give your self a loan

masakiyo Unconfirmed, Member
give your self a loan from your savings account and set up a monthly payment back to yourself with interest like maybe 10%or 5.6 % :) but still, make my regular saving payment


  • Quicken_Natalie
    Quicken_Natalie Moderator mod
    Hello @masakiyo,

    Thank you for taking the time to visit the Community and post your inquiry.

    What version/release of Quicken are you using? Also, to further understand the issue, is what you described here something that you are looking to accomplish in Quicken?

    Please let us know so we can best assist!

    -Quicken Natalie

  • NotACPA
    NotACPA SuperUser ✭✭✭✭✭
    All that I'm seeing in this request is a Withdrawal from the savings account and a payback schedule in addition to any regular payments.
    Unless the OP want's an amortized payment, I'd just do this with a scheduled transaction.

    Q user since February, 1990. DOS Version 4
    Now running Quicken Windows Subscription, Business & Personal
    Retired "Certified Information Systems Auditor" & Bank Audit VP

  • Seven Out
    Seven Out Member
    I am attempting the same thing. The challenge is how to track the balanced owed. For example, I have 50K in a savings account and I use 24K to purchase a vehicle. When I pay myself back, I'd use my checking account to transfer the monthly payment back into my saving account, but I'd like to track the remaining balance of the "loan" too. Essentially, is there a way for a single transaction to affect three accounts? Credit the Checking, Debit the Savings, reduce the Loan balance.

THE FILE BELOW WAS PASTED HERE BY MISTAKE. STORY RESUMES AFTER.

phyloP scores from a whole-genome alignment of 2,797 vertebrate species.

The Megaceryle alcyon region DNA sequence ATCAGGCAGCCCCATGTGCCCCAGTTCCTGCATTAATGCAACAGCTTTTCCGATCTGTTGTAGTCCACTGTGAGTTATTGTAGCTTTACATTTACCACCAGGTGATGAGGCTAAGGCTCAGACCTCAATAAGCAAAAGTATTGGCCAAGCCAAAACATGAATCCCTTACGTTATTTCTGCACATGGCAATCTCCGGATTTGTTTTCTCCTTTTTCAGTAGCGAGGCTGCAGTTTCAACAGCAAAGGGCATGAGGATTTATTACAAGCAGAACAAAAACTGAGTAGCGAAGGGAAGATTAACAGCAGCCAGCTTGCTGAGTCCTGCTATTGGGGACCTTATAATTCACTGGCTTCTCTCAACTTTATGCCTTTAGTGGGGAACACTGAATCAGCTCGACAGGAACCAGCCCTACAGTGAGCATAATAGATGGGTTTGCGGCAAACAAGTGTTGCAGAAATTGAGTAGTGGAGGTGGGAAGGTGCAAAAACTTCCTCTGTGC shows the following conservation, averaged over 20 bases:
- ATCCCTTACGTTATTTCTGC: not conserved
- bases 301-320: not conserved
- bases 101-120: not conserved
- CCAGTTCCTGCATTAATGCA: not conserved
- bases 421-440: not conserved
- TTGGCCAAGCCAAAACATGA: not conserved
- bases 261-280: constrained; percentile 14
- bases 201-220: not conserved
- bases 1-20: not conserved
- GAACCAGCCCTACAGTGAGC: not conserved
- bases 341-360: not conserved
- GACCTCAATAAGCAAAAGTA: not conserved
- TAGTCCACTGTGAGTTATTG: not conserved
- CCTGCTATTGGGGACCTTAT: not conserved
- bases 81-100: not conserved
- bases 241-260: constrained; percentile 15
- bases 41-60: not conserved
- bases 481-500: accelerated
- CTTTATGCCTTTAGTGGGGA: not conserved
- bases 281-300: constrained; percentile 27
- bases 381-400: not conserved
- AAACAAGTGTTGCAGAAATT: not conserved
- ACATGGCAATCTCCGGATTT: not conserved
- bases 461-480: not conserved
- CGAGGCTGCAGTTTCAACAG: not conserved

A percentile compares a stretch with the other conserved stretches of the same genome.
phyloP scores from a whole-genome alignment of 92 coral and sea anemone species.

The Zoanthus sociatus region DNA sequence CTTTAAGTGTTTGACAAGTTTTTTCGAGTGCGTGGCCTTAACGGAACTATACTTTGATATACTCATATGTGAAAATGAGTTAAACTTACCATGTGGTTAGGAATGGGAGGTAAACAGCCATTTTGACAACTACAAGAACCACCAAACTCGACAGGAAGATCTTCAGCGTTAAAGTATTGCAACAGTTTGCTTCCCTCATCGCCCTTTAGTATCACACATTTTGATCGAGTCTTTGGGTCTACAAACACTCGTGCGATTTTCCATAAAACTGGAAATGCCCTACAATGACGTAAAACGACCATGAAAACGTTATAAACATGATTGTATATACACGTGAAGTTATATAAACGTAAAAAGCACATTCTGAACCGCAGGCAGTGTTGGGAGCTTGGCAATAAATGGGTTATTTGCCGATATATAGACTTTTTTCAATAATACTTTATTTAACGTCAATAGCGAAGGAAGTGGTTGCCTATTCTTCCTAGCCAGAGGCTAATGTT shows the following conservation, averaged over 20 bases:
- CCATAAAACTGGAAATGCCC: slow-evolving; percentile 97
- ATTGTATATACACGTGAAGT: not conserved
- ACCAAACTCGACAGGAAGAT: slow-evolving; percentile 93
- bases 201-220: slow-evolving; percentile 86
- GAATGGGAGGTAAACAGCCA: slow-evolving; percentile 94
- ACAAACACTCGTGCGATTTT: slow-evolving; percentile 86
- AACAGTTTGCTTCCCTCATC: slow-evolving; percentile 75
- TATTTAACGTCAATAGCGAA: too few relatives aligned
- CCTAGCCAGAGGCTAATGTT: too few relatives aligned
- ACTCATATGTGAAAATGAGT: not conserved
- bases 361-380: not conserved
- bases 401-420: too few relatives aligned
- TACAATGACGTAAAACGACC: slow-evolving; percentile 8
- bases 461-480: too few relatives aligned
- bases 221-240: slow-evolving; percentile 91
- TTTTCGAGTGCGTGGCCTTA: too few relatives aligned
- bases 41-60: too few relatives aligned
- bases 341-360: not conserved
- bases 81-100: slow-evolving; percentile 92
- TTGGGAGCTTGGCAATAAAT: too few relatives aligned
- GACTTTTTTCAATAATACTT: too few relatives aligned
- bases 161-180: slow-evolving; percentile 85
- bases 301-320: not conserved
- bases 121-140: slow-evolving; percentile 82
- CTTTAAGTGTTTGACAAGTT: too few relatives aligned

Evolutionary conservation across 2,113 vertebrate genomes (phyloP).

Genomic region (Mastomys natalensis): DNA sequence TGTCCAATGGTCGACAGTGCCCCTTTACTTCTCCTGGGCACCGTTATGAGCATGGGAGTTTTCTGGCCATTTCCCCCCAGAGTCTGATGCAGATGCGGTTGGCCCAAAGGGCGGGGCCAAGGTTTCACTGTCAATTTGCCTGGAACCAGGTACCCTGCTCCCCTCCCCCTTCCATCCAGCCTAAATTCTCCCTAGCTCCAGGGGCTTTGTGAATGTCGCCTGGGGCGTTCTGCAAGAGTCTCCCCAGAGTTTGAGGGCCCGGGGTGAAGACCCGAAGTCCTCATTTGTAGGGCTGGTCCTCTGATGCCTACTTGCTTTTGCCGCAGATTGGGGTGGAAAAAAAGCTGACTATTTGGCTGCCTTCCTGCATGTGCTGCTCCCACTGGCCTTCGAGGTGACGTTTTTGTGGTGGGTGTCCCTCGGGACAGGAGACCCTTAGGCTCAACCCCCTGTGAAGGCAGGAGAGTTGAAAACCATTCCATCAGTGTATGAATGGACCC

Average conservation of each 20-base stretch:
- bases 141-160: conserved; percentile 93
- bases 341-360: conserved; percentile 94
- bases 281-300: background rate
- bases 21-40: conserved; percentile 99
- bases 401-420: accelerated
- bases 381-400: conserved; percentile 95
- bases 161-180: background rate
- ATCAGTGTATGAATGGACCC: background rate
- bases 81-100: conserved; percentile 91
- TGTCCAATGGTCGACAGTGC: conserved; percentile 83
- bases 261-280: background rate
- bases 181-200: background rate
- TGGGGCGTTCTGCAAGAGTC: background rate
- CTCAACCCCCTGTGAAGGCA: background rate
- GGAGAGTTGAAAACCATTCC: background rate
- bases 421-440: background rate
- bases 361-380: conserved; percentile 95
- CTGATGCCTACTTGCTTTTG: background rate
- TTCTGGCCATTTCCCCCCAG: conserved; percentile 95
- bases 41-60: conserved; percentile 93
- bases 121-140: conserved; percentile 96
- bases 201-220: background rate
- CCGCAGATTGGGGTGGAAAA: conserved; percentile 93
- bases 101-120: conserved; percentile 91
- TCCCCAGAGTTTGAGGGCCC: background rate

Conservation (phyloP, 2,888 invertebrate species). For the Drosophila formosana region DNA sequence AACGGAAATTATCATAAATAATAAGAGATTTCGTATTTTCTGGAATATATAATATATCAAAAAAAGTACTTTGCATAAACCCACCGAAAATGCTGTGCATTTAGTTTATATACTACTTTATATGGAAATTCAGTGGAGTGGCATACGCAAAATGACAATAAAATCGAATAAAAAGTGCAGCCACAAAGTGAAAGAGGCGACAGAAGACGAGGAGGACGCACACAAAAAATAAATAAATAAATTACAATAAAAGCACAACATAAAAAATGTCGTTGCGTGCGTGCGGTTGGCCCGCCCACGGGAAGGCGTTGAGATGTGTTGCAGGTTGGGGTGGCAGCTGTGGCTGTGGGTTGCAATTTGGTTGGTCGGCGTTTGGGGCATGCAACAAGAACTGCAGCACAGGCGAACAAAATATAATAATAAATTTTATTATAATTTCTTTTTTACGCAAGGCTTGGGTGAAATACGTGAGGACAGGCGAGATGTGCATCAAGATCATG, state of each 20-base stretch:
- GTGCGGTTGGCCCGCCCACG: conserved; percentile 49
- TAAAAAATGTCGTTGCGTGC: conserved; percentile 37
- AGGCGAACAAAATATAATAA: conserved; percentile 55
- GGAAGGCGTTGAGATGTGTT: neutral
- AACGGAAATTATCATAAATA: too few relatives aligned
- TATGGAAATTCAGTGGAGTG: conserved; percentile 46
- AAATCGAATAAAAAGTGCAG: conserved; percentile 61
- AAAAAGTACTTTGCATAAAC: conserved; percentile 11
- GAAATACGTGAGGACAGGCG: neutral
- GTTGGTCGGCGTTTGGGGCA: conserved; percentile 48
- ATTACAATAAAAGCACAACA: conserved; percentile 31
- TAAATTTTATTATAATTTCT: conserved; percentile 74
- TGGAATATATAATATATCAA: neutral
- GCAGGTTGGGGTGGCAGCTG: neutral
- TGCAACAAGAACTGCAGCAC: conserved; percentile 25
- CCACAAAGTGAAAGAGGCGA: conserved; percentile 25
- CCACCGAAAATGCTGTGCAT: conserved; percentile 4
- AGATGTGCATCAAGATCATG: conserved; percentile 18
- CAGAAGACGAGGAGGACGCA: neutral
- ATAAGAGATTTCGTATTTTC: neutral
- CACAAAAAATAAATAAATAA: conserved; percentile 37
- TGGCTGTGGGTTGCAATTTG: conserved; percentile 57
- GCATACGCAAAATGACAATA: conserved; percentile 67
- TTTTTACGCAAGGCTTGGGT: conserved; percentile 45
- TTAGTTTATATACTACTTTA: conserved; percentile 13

• TomVee
    TomVee Member ✭✭
    edited July 2023

    I realize this thread is a couple of years old, but for anyone who comes across this who has the same question, here is at least one solution:

    Let’s set up a car loan where you are borrowing money from an account called “Savings” and you want to pay it back over time from an account called “Checking”. You will create two new accounts – an asset account and liability account. You can name them whatever your want, but for this example we will call them “Car Loan Asset” and “Car Loan”, respectively.

    From the main menu, choose “Tools” and select “Add Account”. In the dialog that appears, select the tab that says “Other Assets and Liabilities”, and choose “Assets”. Name the account “Car Loan Asset”. Do not worry about adding a starting date or a dollar amount – those tasks will be completed in the next step. Select “No” when prompted whether there is a loan associated with the asset. Quicken will create the new account, and will exit the dialog.

    Choose the new account by clicking on “Car Loan Asset” in the list of accounts. At the top of the register on the right, click the settings icon (it looks like a gear), and select “Convert to a Lending Loan”. A new dialog will appear. Here you will enter the starting date of the loan, the dollar amount, and all of the other loan terms. Quicken will create an income reminder as part of the process. Select the next payment date and choose “Savings” as the deposit account.

    From the main menu, again choose “Tools” and again select “Add Account”. This time, select the “Offline Account” tab, and choose “Loan” under the “Loan & Debt” heading. Name the account “Car Loan”, and enter all of the same terms you entered for Car Loan Asset account. Quicken will automatically create a bill reminder as part of this process. Choose the payment date and this time choose “Checking” as the account you will be paying from.

    When you enter the transaction from the bill reminder, it will debit your checking account by the entire payment amount, it will credit “Car Loan” by the amount of the principal being paid back, and it will credit "Interest Expense" by the amount of the interest. When you enter the income reminder, it will debit "Interest Income" by the amount of the interest, it will debit “Car Loan Asset” by the amount of the principal, and will credit “Savings” by the amount of the entire payment.

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